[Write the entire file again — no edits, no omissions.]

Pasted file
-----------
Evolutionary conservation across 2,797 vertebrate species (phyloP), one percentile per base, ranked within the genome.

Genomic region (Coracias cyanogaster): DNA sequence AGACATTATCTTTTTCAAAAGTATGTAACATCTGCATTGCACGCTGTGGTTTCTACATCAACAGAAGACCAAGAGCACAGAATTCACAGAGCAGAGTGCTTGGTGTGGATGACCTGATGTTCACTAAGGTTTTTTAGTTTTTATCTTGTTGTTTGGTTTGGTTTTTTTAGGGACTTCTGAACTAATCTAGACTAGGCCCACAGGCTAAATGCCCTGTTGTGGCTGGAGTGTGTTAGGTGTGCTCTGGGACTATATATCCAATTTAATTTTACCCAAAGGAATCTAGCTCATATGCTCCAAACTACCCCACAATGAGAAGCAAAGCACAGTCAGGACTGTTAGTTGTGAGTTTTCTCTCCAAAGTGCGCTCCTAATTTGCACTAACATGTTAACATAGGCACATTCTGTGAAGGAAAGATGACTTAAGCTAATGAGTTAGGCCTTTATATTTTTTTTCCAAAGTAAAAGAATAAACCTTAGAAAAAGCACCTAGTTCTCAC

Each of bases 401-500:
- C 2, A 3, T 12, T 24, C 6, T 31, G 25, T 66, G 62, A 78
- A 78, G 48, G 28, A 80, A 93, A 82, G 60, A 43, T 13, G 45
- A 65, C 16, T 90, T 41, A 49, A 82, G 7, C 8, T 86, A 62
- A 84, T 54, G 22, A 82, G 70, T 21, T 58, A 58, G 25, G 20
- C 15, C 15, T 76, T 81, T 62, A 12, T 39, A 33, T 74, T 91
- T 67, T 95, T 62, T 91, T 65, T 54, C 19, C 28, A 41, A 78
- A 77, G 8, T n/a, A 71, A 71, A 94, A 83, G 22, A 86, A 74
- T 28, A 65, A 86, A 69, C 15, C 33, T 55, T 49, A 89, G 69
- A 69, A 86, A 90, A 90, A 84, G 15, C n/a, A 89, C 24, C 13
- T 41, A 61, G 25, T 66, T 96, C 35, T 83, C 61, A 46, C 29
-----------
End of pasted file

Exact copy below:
Evolutionary conservation across 2,797 vertebrate species (phyloP), one percentile per base, ranked within the genome.

Genomic region (Coracias cyanogaster): DNA sequence AGACATTATCTTTTTCAAAAGTATGTAACATCTGCATTGCACGCTGTGGTTTCTACATCAACAGAAGACCAAGAGCACAGAATTCACAGAGCAGAGTGCTTGGTGTGGATGACCTGATGTTCACTAAGGTTTTTTAGTTTTTATCTTGTTGTTTGGTTTGGTTTTTTTAGGGACTTCTGAACTAATCTAGACTAGGCCCACAGGCTAAATGCCCTGTTGTGGCTGGAGTGTGTTAGGTGTGCTCTGGGACTATATATCCAATTTAATTTTACCCAAAGGAATCTAGCTCATATGCTCCAAACTACCCCACAATGAGAAGCAAAGCACAGTCAGGACTGTTAGTTGTGAGTTTTCTCTCCAAAGTGCGCTCCTAATTTGCACTAACATGTTAACATAGGCACATTCTGTGAAGGAAAGATGACTTAAGCTAATGAGTTAGGCCTTTATATTTTTTTTCCAAAGTAAAAGAATAAACCTTAGAAAAAGCACCTAGTTCTCAC

Each of bases 401-500:
- C 2, A 3, T 12, T 24, C 6, T 31, G 25, T 66, G 62, A 78
- A 78, G 48, G 28, A 80, A 93, A 82, G 60, A 43, T 13, G 45
- A 65, C 16, T 90, T 41, A 49, A 82, G 7, C 8, T 86, A 62
- A 84, T 54, G 22, A 82, G 70, T 21, T 58, A 58, G 25, G 20
- C 15, C 15, T 76, T 81, T 62, A 12, T 39, A 33, T 74, T 91
- T 67, T 95, T 62, T 91, T 65, T 54, C 19, C 28, A 41, A 78
- A 77, G 8, T n/a, A 71, A 71, A 94, A 83, G 22, A 86, A 74
- T 28, A 65, A 86, A 69, C 15, C 33, T 55, T 49, A 89, G 69
- A 69, A 86, A 90, A 90, A 84, G 15, C n/a, A 89, C 24, C 13
- T 41, A 61, G 25, T 66, T 96, C 35, T 83, C 61, A 46, C 29